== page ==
Fans of Tina Fey's brilliant comedy "Mean Girls" may recall the "burn book"—a catalogue of insults about students and teachers that led to total teenage chaos when it was discovered.
While burn books are nothing new to the school library or lunch table, these days you probably won't find such a tangible tome that lists who has a big butt, bad hair or stinky armpits. The reality is that such public slams are much more likely to end up on social media.
Twitter is one place in cyberspace that modern burn books are finding a home. As reported in Lancaster Online, multiple schools in Pennsylvania are dealing with this problem. One example comes out of Manheim township, where the Twitter handle @ManheimBurnBook took jabs at local student and teachers.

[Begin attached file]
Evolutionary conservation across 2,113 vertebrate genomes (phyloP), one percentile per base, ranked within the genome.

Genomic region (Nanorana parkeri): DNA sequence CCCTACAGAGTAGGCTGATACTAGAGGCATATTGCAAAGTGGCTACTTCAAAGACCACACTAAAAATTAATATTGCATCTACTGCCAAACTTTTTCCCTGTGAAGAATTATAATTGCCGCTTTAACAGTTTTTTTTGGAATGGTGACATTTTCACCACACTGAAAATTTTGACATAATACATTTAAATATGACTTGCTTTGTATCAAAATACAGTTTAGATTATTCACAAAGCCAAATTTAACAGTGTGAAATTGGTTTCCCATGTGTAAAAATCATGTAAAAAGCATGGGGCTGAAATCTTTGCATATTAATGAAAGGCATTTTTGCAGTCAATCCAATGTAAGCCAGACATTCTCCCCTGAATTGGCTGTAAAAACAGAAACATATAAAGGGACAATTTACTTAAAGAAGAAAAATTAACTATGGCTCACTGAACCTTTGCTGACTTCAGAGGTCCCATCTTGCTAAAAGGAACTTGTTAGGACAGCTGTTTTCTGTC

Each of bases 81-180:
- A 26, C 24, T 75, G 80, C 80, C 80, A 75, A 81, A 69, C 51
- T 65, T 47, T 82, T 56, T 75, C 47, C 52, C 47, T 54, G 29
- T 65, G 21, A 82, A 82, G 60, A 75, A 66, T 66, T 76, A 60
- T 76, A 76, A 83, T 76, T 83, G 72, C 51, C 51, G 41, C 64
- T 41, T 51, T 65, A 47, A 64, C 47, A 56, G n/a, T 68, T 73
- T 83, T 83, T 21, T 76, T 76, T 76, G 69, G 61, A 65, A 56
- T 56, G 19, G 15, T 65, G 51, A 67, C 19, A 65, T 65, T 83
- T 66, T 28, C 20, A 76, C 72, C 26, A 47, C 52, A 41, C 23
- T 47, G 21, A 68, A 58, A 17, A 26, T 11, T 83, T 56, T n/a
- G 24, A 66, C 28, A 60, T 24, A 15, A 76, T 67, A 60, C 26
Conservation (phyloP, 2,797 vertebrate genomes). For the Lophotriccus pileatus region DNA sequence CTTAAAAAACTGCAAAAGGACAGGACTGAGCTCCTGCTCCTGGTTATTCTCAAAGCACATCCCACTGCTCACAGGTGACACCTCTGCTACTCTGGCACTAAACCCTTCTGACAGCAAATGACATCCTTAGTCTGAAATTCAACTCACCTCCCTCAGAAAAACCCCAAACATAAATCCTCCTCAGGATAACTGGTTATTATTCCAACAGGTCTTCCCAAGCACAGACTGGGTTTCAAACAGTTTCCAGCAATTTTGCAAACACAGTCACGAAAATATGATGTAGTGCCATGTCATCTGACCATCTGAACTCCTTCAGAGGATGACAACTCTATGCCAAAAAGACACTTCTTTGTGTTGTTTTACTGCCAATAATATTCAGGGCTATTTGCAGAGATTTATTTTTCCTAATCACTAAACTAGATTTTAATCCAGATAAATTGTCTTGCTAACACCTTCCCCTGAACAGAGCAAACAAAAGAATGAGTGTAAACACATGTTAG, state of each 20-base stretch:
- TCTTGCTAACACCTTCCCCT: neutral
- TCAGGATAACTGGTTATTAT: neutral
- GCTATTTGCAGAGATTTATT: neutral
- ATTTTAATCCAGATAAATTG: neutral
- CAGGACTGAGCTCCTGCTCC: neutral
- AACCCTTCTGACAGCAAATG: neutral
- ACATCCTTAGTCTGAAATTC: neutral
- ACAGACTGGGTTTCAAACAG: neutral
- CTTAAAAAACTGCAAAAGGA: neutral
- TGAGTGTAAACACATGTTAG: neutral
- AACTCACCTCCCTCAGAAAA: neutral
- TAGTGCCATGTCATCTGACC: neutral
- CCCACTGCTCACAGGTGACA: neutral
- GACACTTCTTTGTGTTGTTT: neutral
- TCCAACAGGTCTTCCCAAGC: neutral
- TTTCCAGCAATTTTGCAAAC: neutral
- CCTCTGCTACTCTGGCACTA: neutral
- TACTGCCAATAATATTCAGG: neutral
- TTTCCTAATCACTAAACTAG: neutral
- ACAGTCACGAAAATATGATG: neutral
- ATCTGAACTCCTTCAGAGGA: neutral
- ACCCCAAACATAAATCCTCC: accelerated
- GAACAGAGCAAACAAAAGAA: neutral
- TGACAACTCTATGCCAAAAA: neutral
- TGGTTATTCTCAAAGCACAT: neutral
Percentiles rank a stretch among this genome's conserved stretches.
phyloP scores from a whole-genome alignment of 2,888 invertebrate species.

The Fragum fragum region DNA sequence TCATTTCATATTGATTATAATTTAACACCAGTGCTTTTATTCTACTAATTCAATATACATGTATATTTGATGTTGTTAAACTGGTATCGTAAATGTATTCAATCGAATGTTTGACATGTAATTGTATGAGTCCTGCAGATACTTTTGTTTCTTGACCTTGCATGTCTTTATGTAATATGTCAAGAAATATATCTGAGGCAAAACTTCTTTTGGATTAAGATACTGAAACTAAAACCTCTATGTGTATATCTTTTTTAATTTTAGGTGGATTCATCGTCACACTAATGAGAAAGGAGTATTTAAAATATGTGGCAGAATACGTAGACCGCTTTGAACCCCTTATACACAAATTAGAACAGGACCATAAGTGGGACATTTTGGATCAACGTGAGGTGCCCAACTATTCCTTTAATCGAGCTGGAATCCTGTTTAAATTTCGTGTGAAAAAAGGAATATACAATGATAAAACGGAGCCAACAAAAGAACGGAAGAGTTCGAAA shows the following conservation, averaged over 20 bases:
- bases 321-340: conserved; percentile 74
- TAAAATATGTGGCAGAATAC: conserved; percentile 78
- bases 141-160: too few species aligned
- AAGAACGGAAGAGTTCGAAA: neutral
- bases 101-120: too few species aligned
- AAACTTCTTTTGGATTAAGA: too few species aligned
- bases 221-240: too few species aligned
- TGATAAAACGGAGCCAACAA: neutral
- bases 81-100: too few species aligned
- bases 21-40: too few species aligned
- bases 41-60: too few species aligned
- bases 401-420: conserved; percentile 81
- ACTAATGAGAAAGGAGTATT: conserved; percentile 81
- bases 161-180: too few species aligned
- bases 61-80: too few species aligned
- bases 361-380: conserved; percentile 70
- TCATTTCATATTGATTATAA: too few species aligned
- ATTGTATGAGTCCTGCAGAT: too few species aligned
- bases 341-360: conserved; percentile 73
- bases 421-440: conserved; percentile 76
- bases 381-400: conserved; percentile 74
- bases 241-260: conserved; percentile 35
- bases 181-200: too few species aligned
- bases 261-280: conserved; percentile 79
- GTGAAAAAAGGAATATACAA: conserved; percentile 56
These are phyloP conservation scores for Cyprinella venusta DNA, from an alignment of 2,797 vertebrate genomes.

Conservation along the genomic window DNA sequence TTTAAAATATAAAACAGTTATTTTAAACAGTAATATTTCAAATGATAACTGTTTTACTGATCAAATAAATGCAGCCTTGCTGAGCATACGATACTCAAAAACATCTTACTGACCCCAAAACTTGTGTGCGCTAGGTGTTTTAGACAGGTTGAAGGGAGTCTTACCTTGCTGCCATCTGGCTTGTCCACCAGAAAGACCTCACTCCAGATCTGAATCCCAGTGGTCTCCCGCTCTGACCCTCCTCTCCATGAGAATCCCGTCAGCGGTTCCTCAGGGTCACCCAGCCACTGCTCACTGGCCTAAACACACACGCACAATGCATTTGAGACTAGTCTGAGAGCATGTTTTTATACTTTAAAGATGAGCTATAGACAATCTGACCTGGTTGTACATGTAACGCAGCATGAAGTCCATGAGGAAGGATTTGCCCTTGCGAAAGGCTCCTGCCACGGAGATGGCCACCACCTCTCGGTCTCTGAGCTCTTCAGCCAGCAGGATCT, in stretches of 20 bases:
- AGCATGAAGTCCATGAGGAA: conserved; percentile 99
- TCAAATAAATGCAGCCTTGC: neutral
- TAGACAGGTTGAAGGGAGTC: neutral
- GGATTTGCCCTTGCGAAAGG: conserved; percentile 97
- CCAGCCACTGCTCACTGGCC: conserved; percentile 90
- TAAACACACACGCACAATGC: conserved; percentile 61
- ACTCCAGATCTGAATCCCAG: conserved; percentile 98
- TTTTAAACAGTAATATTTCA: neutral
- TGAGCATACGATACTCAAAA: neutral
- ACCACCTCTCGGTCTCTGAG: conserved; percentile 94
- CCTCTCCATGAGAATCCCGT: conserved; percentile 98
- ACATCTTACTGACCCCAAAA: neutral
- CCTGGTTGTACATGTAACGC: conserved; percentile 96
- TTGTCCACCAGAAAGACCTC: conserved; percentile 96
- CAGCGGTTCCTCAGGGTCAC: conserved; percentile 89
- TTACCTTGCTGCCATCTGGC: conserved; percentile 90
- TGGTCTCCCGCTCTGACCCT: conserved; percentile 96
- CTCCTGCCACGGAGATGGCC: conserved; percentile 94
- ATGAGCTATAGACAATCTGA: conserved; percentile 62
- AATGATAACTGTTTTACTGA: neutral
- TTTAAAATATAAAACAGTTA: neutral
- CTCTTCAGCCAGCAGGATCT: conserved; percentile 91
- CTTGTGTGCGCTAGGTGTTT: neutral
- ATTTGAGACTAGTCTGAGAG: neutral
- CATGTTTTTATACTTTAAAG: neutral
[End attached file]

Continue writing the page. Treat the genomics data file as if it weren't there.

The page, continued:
Concerned parents alerted local police departments to this new form of cyberbullying, and Twitter has suspended some of the accounts after complaints were levied. Manheim's Twitter burn book was eventually taken down, but not before amassing more than 400 student followers, according to Lancaster Online.
"This absolutely is cyberbullying. This is what it's about," local police Detective John Schofield told Lancaster Online, adding that his department has fielded five phone calls about another burn book on Twitter. "It could rise to a criminal charge."
Some of the burn book postings are so lewd, they indeed may qualify as criminal activity.
"I can't charge someone for being a jerk, but I could see someone crossing over that line and we'd end up having to file charges," Lancaster County district attorney Craig Stedman told Lancaster Online.
Other states where Twitter burn books have popped up include South Carolina, Georgia and Arizona.